The purpose of the research reported here was to study the relationship between the changes in the knowledge and behavior of childcare providers participating in a food safety self-study course. More specifically, the research investigated the correlation between childcare providers' knowledge change after participating in a food safety self-study course and their subsequent change in safe food handling behaviors.

Methods

The evaluation study used an ex-post facto research design. The study sample included all 77 in-home childcare providers who elected to participate in the pilot program of a childcare self-study Extension course focused on safe food handling in family childcare homes. The concepts and behaviors targeted in the self-study course were developed based on current research in safe food handling practices, as well as feedback collected during focus groups with in-home care providers at three locations statewide and through a survey of licensing professionals who work directly with family childcare providers.

The curriculum used is a self-study program focused around a series of 12 short video segments on food safety practices in in-home childcare settings. Each video segment has two parts, an initial scenario showing a childcare provider making common food handling mistakes and a follow-up segment showing the same provider preparing the food using proper food handling techniques. Participants viewed the first part, were instructed to pause the video and to identify mistakes they observed by writing them on an accompanying handout included in the self-study materials, and then viewed the second part of the segment to see the proper technique illustrated. A voiceover explained the steps in proper food handling. Additional resources on each topic were included in the self-study materials.

The impact of the food safety self-study course was evaluated using a pre- and post-test design. Two instruments, one for testing knowledge and one for recording behaviors, were developed for data collection. The instrument designed for testing participants' knowledge contained 25 multiple-choice questions on food safety concepts. Of the 25 questions, the correctly answered percentage was computed and used as the knowledge test score for analysis. The knowledge test score can be ranged from 0% to 100% on this scale.

The instrument designed to test participants' behavior change contained 19 food safety-related core practices as a pre- and post-course checklist. Practices included were based on common proper food handling and storage practices, as well as input from the initial focus groups and survey responses of the licensing personnel. Observers used this checklist to record whether or not each practice was adopted in the family childcare home. Of the 19 food safety practices, the percentage of food safety practices being adopted was computed and used for analysis. The Chronbach reliability alpha of the knowledge testing and behavior testing instruments were, respectively, .80 and .69. According to Nunnally (1994), this moderate level of reliability coefficient is sufficient in pilot testing.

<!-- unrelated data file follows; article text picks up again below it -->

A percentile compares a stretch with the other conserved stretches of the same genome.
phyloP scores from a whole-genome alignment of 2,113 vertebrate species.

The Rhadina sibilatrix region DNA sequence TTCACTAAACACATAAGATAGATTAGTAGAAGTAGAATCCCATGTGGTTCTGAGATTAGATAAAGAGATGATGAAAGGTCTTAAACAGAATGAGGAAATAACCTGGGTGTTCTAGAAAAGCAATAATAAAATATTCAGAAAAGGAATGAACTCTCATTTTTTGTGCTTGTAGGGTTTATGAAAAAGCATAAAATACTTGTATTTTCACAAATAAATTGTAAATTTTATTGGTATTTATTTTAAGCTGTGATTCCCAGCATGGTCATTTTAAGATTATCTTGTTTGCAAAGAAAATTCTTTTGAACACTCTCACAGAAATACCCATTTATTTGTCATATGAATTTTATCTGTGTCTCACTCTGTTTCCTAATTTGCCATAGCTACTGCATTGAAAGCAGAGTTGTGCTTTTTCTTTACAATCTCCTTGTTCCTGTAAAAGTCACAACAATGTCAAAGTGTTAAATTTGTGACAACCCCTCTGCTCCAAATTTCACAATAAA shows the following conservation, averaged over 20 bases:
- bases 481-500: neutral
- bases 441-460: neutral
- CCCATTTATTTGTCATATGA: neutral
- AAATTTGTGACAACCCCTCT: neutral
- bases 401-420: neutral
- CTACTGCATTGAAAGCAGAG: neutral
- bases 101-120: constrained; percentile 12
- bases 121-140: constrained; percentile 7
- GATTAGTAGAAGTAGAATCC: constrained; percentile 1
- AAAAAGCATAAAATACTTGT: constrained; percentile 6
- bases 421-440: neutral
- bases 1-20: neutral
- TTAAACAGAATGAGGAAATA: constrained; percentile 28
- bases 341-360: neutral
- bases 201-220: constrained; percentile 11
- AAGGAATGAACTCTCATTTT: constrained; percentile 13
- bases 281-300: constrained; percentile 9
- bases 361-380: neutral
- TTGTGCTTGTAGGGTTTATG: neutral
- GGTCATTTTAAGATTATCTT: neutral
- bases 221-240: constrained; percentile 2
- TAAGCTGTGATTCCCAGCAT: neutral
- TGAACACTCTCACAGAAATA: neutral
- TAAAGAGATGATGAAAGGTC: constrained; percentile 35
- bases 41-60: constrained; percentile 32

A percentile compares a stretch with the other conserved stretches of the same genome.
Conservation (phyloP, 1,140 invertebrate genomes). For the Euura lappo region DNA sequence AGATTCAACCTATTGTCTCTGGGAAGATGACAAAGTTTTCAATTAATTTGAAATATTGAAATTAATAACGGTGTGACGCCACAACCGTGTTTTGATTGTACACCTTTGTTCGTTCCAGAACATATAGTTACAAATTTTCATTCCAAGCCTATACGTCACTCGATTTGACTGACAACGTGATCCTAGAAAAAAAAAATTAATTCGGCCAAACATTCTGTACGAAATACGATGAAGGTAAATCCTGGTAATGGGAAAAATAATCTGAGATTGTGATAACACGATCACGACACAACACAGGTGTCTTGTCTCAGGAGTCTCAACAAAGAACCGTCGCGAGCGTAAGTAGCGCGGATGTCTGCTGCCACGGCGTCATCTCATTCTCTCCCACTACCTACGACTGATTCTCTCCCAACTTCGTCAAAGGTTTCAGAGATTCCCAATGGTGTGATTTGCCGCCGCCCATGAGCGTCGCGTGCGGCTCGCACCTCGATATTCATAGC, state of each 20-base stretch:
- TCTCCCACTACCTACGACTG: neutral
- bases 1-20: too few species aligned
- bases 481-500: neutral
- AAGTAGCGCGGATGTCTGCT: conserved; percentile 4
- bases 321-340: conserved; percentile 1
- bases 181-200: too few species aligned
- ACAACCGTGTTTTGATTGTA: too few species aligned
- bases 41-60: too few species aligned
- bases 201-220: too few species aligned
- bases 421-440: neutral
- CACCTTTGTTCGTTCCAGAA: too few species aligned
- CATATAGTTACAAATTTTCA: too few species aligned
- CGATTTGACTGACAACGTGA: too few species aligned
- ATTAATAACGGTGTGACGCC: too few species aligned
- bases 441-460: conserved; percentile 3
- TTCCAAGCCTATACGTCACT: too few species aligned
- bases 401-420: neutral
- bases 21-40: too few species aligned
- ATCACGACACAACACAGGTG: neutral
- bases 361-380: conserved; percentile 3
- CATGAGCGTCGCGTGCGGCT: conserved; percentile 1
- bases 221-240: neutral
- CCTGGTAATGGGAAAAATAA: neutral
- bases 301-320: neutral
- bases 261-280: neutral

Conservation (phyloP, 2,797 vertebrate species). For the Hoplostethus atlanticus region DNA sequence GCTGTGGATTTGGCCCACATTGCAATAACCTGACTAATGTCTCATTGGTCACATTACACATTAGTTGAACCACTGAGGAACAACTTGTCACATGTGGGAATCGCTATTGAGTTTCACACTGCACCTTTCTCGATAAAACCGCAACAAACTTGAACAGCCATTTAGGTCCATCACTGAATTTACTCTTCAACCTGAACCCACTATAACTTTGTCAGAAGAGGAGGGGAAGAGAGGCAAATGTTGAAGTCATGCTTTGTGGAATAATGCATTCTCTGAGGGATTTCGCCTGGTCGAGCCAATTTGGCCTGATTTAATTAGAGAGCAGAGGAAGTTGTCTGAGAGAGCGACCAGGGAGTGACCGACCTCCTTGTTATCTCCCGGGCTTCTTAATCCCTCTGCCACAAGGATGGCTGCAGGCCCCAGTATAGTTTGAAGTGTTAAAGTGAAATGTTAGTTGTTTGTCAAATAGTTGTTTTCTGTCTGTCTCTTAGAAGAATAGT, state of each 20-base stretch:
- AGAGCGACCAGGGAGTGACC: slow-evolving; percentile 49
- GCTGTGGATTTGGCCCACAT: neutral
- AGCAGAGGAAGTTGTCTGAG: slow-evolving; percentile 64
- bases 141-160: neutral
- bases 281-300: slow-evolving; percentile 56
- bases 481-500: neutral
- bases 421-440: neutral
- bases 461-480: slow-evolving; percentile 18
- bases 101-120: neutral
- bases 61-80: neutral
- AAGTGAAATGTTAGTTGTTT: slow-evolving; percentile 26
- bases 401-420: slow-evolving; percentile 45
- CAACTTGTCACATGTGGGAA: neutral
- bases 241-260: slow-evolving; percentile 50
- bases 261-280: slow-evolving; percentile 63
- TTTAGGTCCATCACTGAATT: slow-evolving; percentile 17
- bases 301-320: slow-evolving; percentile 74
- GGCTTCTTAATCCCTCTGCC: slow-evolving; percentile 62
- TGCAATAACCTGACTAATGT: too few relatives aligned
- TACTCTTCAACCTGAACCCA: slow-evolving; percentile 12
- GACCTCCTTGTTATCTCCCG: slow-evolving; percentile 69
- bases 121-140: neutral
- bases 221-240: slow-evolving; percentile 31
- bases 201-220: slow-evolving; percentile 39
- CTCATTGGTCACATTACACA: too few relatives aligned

Extension agents were trained in the content, delivery methods, and use of the evaluation instruments as part of a 4-hour training prior to program implementation. This included a timeline for pre- and post-evaluations, content administration, and follow-up with participants. Agents were guided through the behavior checklist as a part of the training.

The food safety self-study course for family childcare providers was advertised, and potential participants were enrolled in the self-study program. Before the training, every participant was administered the 25 multiple-choice question pre-knowledge test. Each participant then viewed a series of short video segments during the self-study course. They first saw a segment demonstrating unsafe food handling practices. They completed an activity sheet where they identified the food safety problems in the video. Then they viewed a subsequent clip showing the correct handling practices and read accompanying handouts describing safe food handling practices.

At the end of the training the same multiple-choice question test was administered as the knowledge post-test. Home visits were made once again to the convenience sample by the same person who had inspected their home before the course began and recorded participants' food safety behaviors on the checklist.

Pre- and post-tests and inspection forms were matched for each participant to assess the change in knowledge and behaviors. After data was collected, knowledge tests were graded, and the percentage of correct answers was computed. Percentage of the food safety behaviors adopted was computed for pre- and post- food safety behavior checklists. Data were entered into the SPSS program for analysis. Descriptive statistics and correlations were used to analyze data.

Results and Discussion